Is it all there?
After you've been collecting for a while, you tend to build up knowledge, which enables you to look at items in a more critical way. You can often spot that things are missing or components are no consistent with the manufacturer.
I recently purchased a pop pop boat at a toy fair, which I knew to be incomplete, but was still worth the asking price, in view of its rarity and also it had the original box.
The reason I knew it was incomplete was that I already had an excellent example in my collection:
My new purchase was missing the rudder. Although not all pop pop boats have rudders, those that do often lose them and evidence of where they were attached is often visible, i.e. slots at stern or metal remnants.
Another thing that is frequently missing from these boats is the burner tray. These come in all shapes, sizes and designs and are fashioned to contain the fuel. This particular boat has the most amazing burner tray:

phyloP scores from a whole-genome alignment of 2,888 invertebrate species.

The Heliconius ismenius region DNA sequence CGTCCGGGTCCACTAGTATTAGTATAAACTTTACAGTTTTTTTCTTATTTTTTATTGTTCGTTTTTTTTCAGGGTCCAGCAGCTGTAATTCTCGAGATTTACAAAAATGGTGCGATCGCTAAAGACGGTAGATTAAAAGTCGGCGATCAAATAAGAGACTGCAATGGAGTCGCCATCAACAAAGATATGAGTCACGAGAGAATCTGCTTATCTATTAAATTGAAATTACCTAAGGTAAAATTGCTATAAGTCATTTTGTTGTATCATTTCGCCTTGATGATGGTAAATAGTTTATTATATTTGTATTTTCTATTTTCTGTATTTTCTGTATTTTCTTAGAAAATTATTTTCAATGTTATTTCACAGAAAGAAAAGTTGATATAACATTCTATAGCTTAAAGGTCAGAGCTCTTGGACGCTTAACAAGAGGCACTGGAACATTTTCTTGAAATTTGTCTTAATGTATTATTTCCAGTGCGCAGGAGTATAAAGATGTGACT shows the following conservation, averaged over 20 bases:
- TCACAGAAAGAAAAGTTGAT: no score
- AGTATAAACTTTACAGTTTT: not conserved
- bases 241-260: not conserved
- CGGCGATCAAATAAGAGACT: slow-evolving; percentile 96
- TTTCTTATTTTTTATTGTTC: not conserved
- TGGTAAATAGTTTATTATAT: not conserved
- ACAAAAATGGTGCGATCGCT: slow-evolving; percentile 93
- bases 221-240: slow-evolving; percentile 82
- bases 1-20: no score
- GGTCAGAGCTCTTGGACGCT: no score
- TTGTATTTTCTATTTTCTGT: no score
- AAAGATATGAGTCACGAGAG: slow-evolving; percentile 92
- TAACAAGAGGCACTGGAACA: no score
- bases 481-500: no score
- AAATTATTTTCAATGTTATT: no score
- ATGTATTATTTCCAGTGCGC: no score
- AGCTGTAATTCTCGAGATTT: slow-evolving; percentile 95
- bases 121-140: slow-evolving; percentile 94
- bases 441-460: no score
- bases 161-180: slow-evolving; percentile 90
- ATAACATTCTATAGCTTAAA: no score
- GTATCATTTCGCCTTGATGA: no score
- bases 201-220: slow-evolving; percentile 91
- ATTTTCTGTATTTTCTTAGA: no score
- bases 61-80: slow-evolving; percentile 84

In my toy fair find, only the lower section containing the candle was present. The original burner arrangement, which is very fragile consisted of the burner tray, which was attached to the underside of a section on deck (which neatly fitted into a hole in the aft deck) and was topped by a flag pole and flag. No wonder so few of these survive!
It is great to get original boxes, not only do they increase the value, but often contain valuable information. Sometimes however the pictures on them are a bit fanciful, bearing only a slight resemblance to the item inside. The box with this boat does show the flag pole clearly mounted on the aft deck:
The fascinating little boat is approx 5" (13cm) long and dates from the second half of the 1940's, as can be verified by the information on the fore deck, "Made in the US Zone Germany".
To put that in historical context. After World War 2, Germany was divided into four zones. The area in question was occupied by the United States. During this immediate post war period, Germany and Japan were banned from exporting goods. The American authorities controlling the occupied territories, did however allow the sale of toys with the markings "Made in US Zone-Germany" or "Made in Occupied Japan".
I understand that there are collectors who specialise in collecting toys made in these occupied areas, and that the "Occupied Japan" items are highly sought after. Which reminds me I have got one of those in my collection too!
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